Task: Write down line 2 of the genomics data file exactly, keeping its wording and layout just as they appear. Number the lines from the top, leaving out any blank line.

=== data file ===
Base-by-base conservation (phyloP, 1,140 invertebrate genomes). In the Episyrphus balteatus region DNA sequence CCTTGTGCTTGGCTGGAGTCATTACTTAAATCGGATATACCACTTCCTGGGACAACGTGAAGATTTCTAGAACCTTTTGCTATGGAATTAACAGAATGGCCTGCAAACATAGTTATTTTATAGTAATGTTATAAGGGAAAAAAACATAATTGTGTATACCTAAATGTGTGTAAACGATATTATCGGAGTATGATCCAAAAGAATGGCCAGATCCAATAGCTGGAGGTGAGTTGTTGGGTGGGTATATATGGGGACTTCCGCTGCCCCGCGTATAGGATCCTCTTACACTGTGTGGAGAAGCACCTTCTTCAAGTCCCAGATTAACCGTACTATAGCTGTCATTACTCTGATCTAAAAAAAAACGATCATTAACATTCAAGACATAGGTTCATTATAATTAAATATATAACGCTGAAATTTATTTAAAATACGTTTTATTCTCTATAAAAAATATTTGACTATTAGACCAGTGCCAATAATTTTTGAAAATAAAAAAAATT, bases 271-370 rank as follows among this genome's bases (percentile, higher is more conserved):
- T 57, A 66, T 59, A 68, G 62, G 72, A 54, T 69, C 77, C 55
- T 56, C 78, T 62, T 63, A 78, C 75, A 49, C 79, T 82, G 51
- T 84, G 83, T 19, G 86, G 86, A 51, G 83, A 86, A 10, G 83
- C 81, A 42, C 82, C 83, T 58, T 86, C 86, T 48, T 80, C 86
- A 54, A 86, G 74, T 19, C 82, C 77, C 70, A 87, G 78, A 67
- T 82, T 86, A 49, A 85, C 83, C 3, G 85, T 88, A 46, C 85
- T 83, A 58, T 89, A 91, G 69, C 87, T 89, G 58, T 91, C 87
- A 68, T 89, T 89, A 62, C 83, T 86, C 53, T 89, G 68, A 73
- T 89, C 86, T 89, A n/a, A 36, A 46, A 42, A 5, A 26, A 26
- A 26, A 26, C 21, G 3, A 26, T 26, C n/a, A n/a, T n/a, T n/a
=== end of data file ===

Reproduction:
- T 57, A 66, T 59, A 68, G 62, G 72, A 54, T 69, C 77, C 55